The Father of Haiku

Matsuo Basho 1644-1694

Matsuo Bashô  (1644-1694) 

Stephen W. Kohl, Matsuo Bashô: Thoughts on the Art of Haiku.

Matsuo Bashô (1644-1694) is generally regarded as the father of haiku poetry, the man who took a popular and often irreverent verse form similar to today’s limerick, and raised it to the level of serious art. Given the significance of Bashô’s achievement, it makes sense to go back to him as the source, to learn his views on the art of haiku. To do this, however, is difficult for Bashô was a protean man, both in his personal life and in his development as a poet. The project is complicated by the fact that Bashô never set down in a systematic way a group of rules or definitions of good poetry. Nevertheless, a look at Bashô’s life and legacy reveals some interesting ideas about the nature of haiku and some guides to the creation of poetry.

That Bashô was a protean figure is beyond question. He came from humble origins and rose to a position of relative prominence in the household service of a rural samurai family. He abandoned that career and sought his fortune in Edo where he apparently married, had a family and established himself as a teacher of poetry. Then he abandoned family and career to become an urban hermit in order to devote himself to his own poetic odyssey. He studied Zen Buddhism, shaved his head and wore priest’s robes, but never became a Buddhist priest. Finally he abandoned his urban hermitage and spent most of the last decade of his life on the road. This biography suggests a process of progressively freeing himself from the bonds of worldly concerns and attachments until there remained nothing in his life but the pursuit of poetic ideals.

On the other hand, Bashô kept in touch with his samurai roots, the son of his patron becoming one of Bashô’s disciples, and in his poetry we can find a streak of nationalism and a veneration for the benevolent rule of the house of Tokugawa suggesting that Bashô was always aware of his samurai roots. When he left his hermitage in Edo for the last time, he turned it over to his wife and two daughters, and it was in Bashô’s hermitage that his wife spent her final days. Bashô’s son accompanied him on his final journey and was with him when he died, so to the end Bashô never really freed himself from the ties of family attachment. Although he chose to wear priestly garb, Bashô complained and protested when he visited the Grand Shrine at Ise, the most sacred of Shinto sites, because he was forbidden to enter the sacred precincts on the grounds that he was a Buddhist priest. Bashô insisted that he was not really a priest, only dressed like one. Indeed, in the journal he kept as a record of his visit to the Kashima Shrine he says he felt like a bat which is neither a mouse nor a bird, just as he was neither a priest nor a layman. The traditional image of Bashô, one he fostered and encouraged, is that of the solitary traveler, and yet it is clear from his writings and other sources that Bashô never traveled alone, always with one or more companions, always in the company of others.

While Bashô achieved considerable fame in his own lifetime, he was certainly not the only, nor even the most prominent, haikai master of his age. At a time when haiku was flourishing in the urban centers of Edo, Kyoto, and Osaka, Bashô’s disciples were largely drawn from the more liminal areas of Owari, Mino, and Omi, the in between places.

What is clear is that Bashô had very many disciples, unusually talented men who carried on his legacy and spread it to all parts of the country. One reason for the large number of followers was that Bashô traveled widely evangelizing for the Bashô school of haiku. Yet another part of the reason is that Bashô himself was constantly expanding the horizons of his poetic quest, always looking for something new. He began with an apprenticeship in the Teimon and Danrin schools of haikai which respectively focused on classical allusions and witty word play. He moved on through a Chinese style, a renga or linked verse style, and on to what Haruo Shirane defines as a Genroku landscape style. In the final years of his career Bashô advocated karumi or lightness as the central governing principle for haiku poetry. As Bashô progressed from style to style he found at each stage that some disciples could not keep up with the pace of his changes. They were content to remain in the Teimon style or the Danrin style or whatever, and Bashô gathered new disciples as he passed through each stage of his poetic development.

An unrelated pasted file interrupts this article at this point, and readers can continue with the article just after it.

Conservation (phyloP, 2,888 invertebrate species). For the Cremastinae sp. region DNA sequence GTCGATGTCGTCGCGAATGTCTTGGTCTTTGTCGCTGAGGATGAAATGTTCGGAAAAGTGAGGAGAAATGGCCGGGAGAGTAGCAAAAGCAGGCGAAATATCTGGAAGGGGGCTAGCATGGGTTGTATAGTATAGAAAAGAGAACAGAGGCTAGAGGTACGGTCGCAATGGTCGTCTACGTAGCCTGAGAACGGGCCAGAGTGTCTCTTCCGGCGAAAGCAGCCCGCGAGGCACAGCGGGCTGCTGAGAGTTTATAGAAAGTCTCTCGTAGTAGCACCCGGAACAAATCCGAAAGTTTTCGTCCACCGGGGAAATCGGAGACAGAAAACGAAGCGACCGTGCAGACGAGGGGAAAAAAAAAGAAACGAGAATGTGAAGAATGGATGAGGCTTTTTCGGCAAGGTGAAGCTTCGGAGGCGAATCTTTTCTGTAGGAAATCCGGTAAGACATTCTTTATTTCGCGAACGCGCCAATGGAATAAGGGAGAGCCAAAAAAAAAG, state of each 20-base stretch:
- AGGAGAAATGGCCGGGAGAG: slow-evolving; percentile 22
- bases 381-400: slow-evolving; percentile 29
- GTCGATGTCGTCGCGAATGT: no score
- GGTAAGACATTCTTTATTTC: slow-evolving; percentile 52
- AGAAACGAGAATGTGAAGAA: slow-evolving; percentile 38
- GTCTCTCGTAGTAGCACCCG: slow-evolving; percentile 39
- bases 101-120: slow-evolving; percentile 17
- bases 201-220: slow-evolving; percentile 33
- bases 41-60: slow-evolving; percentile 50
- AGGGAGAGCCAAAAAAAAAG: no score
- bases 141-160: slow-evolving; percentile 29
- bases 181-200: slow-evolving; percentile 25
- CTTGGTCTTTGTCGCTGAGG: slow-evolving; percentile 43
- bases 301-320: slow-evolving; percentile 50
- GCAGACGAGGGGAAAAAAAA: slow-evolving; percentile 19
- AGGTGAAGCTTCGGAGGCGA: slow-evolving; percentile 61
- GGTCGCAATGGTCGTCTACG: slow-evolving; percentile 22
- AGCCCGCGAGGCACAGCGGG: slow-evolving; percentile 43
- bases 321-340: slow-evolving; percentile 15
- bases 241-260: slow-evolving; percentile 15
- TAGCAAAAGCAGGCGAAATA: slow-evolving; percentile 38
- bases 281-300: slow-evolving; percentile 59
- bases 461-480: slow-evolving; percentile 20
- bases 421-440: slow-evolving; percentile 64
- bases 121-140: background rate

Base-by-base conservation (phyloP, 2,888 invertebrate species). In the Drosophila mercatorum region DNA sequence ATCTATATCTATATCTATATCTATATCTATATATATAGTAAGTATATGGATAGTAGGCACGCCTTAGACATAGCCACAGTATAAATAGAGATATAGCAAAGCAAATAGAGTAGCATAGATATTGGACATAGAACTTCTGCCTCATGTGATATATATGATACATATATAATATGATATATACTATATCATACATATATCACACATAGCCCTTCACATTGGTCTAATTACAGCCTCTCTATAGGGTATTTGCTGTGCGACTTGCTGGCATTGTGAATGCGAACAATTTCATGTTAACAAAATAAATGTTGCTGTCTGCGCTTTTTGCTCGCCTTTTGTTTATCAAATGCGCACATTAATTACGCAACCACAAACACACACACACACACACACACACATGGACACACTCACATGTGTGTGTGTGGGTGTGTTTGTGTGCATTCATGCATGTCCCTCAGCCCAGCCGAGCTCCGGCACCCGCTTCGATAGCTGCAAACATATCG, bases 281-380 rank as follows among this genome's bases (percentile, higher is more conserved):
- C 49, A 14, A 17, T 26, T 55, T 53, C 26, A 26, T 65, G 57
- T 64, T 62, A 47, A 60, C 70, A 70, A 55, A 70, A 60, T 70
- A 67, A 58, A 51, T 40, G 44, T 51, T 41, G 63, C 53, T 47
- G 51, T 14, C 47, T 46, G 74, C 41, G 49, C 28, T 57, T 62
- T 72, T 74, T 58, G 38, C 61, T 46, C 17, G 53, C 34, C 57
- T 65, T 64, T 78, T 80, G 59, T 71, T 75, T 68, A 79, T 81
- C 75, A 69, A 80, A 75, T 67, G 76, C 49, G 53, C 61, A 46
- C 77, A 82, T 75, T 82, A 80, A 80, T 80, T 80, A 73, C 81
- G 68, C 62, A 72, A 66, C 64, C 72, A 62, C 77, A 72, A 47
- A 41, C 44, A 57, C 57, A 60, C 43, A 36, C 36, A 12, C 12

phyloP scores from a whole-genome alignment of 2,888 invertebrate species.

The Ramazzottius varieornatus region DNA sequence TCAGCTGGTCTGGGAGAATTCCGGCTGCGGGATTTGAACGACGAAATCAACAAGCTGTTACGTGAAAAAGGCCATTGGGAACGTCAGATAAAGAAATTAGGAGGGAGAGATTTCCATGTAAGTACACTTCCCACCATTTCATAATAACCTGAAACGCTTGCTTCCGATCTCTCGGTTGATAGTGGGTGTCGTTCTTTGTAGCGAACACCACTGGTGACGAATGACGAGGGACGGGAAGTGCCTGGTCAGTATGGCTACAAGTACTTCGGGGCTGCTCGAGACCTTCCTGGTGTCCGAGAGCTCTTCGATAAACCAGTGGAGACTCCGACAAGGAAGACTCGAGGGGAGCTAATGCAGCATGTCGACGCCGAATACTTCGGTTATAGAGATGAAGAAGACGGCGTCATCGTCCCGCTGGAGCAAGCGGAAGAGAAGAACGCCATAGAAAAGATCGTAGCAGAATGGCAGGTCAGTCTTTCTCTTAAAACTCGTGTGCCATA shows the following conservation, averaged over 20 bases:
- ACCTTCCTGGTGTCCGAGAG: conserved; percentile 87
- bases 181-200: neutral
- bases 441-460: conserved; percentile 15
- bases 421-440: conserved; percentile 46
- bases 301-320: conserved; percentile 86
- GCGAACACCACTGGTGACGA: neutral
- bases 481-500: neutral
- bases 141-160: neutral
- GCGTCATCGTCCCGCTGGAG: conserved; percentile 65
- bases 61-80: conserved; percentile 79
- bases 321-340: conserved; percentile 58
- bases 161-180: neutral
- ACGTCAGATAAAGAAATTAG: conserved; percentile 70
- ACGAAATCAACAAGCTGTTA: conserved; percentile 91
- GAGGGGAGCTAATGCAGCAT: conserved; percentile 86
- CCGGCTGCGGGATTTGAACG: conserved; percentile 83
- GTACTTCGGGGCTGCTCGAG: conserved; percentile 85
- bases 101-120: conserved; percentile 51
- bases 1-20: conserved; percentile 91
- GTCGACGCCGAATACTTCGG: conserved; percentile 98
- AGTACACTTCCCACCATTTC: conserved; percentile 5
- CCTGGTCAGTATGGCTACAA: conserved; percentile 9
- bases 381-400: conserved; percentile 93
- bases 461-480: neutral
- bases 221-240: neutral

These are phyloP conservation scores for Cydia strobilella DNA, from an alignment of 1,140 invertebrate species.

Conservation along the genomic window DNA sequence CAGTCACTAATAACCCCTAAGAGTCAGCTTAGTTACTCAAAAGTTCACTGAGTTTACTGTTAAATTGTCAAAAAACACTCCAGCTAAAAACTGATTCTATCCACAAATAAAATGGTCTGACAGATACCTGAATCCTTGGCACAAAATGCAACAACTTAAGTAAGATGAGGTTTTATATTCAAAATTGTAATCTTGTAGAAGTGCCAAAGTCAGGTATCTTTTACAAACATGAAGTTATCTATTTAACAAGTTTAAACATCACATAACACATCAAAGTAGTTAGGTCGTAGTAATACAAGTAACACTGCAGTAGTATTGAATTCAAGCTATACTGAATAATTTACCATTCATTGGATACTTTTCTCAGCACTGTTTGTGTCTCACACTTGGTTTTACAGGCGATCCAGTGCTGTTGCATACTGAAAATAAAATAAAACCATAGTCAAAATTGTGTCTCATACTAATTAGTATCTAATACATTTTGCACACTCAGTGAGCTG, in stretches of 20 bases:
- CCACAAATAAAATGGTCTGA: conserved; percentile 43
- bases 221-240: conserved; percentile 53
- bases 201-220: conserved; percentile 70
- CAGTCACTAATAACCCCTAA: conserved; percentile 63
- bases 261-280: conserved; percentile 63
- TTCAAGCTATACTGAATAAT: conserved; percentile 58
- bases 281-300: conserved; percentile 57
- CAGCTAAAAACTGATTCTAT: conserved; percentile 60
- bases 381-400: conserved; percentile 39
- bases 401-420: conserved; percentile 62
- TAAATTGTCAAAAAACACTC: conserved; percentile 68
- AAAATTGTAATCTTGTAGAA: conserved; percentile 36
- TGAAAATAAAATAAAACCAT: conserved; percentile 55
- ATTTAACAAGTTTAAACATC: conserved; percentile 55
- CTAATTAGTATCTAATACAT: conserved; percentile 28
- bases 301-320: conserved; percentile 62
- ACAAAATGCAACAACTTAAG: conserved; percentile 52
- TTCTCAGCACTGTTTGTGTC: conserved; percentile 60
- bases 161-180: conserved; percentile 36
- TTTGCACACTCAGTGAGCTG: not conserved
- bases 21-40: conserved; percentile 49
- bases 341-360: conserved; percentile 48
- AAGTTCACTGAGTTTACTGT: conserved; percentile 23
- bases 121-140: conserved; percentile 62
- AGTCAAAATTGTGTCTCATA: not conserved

The consequence of this is predictable. When Bashô died he left behind a large number of disciples, and because he left little in the way of written work outlining his views on poetry, many of these disciples wrote down and interpreted the words of the master as they understood them. And because these disciples had been with Bashô at various stages of his career, the principles of poetry they attributed to the master are often divergent and contradictory. Add to this the fact that a century after his death we have the first revival led by Yosa Buson (1716-1784) and, around the turn of the 20th century, a second revival led by Masaoka Shiki (1867-1902). Each of these revivals involved a reinterpretation of Bashô’s poetry. Consequently there is no one, single dogmatic creed that we can point to and say “This is Bashô’s idea of poetry.” Nevertheless, in his diaries and other writings Bashô made statements concerning his purposes and goals as a poet, and two of his most important disciples left influential works purporting to transmit the master’s teachings. These are Kyorai’s Kyoraishô (1704) and Dohô’s Sanzôshi (1702). From these sources we can identify some of Bashô’s ever fluid notions of haiku poetry.

One of the terms Bashô used is Fûga no makoto, the truth of art. Fûga refers to the traditional forms of high art as opposed to the common or vulgar forms of contemporary art. By classifying haikai as fûga Bashô is asserting his intention to elevate it from the level of the vulgar and put it on an equal footing with the traditional forms of literary art. He will do this by cleaving to the principle of makoto, honesty, truth, sincerity. Recognizing that all great art gives expression to profound truths, Bashô insisted that haiku, too, even though it had been regarded as a trivial form of verse, could be a vehicle for profound expression and thereby can rank with the other forms of high art. Bashô had the insight to see the potential within haiku to become a serious verse form and he dedicated himself to transforming it in that way. At the same time, he also recognized the playful, witty quality of haiku and maintained that in achieving the goal of being taken seriously it need not limit itself to some false gravitas, it should not lose its sense of humor. Haiku can and should be warmly human and yet profound.